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Life and Love in an Interracial Marriage

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Life and Love in an Interracial Marriage
Source: Mr and Mrs Seah
There are many aspects that make a successful marriage, and an interracial relationship is no different.
Nearly 1 in 5 marriages in Singapore today are between people of different races, but this hasn’t always been the case.
In 1985, the percentage of interracial marriages was less than half of what it is today, but that didn’t stop Mr and Mrs Seah from falling in love and tying the knot.
Mr Seah, a Chinese Singaporean, and Mrs Seah, an Englishwoman, weren’t the typical couple 36 years ago but they’ve forged a relationship that has lasted decades — raising a blended family that values both cultures.
We sat down with the couple to discuss what it’s been like building a culturally blended household and how they’ve grown together through the years.

How did you meet?

“We met while working together at the British High Commission,” Mrs Seah begins. The couple started dating after about a year and got married two years later. “The High Commission was very social after working hours, so we spent a lot of time together. We both married at the age of 26,” Mrs Seah adds.

Did you face any obstacles in your relationship along the way?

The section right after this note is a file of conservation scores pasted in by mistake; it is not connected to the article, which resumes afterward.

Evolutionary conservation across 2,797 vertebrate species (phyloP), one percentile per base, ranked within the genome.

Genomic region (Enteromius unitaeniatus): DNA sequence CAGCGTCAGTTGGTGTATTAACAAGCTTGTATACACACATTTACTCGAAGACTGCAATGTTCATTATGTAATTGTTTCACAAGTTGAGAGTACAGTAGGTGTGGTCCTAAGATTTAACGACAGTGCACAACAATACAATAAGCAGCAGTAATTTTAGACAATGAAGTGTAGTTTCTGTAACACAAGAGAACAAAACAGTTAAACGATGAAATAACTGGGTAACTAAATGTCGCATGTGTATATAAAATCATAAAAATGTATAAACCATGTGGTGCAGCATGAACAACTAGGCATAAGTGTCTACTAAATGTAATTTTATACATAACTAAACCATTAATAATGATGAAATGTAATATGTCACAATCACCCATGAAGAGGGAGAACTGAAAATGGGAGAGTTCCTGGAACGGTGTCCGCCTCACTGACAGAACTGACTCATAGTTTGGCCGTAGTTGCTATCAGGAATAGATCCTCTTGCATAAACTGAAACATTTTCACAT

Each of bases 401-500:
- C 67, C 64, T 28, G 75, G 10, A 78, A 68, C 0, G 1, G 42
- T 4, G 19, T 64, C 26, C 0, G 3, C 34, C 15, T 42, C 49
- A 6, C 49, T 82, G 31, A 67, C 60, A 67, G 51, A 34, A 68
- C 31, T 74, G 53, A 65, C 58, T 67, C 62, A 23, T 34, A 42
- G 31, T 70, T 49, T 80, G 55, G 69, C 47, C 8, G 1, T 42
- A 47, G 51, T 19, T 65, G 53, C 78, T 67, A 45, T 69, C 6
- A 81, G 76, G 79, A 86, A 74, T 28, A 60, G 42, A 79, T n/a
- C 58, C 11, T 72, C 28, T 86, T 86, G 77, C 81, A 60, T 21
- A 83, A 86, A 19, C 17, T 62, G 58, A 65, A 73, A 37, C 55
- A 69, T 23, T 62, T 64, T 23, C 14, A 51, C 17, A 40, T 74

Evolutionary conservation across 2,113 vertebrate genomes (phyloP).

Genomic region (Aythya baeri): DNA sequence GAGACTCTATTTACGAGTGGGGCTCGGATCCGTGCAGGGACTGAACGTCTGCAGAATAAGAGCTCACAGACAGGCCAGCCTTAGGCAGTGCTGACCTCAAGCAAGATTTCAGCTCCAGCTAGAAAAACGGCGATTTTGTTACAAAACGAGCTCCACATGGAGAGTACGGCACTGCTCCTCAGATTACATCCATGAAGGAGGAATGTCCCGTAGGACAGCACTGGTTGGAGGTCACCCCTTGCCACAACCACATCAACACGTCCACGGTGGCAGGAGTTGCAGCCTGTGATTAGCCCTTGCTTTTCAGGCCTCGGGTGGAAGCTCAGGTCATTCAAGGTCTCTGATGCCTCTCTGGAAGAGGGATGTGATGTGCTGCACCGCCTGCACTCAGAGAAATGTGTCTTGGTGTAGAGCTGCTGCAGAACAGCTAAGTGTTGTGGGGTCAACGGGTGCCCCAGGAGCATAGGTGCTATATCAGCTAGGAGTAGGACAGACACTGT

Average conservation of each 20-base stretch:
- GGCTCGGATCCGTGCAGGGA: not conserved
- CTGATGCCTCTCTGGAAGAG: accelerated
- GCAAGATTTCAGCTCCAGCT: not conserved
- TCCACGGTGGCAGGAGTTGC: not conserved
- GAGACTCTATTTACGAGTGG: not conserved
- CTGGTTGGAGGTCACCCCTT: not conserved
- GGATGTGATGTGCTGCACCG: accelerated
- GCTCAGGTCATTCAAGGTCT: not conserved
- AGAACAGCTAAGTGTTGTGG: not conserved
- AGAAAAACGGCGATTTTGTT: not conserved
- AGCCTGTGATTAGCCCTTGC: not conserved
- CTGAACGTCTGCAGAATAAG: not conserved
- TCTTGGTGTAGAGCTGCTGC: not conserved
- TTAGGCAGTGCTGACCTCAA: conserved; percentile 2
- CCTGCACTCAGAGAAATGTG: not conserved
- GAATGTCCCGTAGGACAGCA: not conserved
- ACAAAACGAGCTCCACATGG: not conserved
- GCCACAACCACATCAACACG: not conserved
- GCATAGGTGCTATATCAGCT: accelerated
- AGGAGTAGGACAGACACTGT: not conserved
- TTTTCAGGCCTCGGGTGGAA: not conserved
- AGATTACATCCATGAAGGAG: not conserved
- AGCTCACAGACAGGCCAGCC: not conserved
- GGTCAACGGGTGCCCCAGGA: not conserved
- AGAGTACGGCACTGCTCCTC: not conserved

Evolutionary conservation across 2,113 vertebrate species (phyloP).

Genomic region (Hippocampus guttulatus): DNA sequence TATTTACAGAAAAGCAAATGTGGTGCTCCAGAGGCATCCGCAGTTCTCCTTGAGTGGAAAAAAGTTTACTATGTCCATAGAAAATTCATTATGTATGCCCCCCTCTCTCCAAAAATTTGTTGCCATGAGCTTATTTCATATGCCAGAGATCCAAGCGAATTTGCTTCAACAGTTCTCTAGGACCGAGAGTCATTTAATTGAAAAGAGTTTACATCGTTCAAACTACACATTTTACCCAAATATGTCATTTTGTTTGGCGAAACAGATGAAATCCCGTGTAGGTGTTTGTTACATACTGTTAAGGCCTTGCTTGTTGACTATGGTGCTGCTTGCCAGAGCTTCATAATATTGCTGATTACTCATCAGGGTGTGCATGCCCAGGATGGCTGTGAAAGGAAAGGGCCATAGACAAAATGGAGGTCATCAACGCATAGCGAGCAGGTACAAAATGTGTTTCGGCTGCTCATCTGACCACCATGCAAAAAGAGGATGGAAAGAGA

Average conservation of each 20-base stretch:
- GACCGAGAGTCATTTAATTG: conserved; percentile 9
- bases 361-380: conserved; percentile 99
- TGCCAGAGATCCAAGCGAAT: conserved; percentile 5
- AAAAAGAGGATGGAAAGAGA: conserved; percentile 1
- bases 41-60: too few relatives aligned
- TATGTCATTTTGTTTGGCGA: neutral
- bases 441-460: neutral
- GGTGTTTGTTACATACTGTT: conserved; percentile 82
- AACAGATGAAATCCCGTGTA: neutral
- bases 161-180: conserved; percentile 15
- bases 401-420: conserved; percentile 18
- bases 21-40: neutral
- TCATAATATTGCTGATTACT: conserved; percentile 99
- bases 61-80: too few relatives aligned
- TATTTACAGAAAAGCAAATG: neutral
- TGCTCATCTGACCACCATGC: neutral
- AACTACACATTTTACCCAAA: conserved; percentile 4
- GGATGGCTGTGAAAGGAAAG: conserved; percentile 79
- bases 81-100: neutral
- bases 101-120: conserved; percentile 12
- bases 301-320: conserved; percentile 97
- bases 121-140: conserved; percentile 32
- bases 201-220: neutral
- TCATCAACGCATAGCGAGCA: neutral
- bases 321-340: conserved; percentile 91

While friends and colleagues were all very supportive and truly happy for them, Mrs Seah’s parents had some initial apprehension but they never said no to the relationship and it was the same for Mr Seah’s parents.
“It was more related to my ability to provide for Liz as opposed to me being of a different nationality. I understood it since it was a concern for Liz’s future,” Mr Seah responds.
Like any parents, they wanted to ensure the best for their only daughter but the racial aspect was not really a consideration. “They eventually accepted that we were going to get married and overtime we grew to have a very strong relationship,” he continues.
Being in a mixed marriage, with two different cultures, the couple did face challenges along the way as they had different ways of approaching certain situations.
They agreed from an early stage in their relationship that they would always discuss and decide on the best approach to a problem.
“We tried very hard to adopt both cultures, especially in the upbringing of our children. We took what we thought was the best from both,” says Mrs Seah.
The couple ensured that their family viewed each culture with equal importance, celebrating both Singaporean and Western festivities and taking values from both cultures.
“If we ever came to a point where a decision had to be made but we could not agree, we would agree to disagree but do it for each other,” says Mr Seah.
“One of us may sulk for a few days, but we would just get over it,” Mrs Seah adds.
Despite their differences at times, the couple stood by their personal beliefs while supporting and respecting one another when faced with an obstacle.

What cultural differences have you noticed throughout your relationship?

Chinese Singaporeans, and the majority of Singaporeans in general, often hold filial piety in high regard. Mr Seah was no exception and would give his parents a portion of his earnings.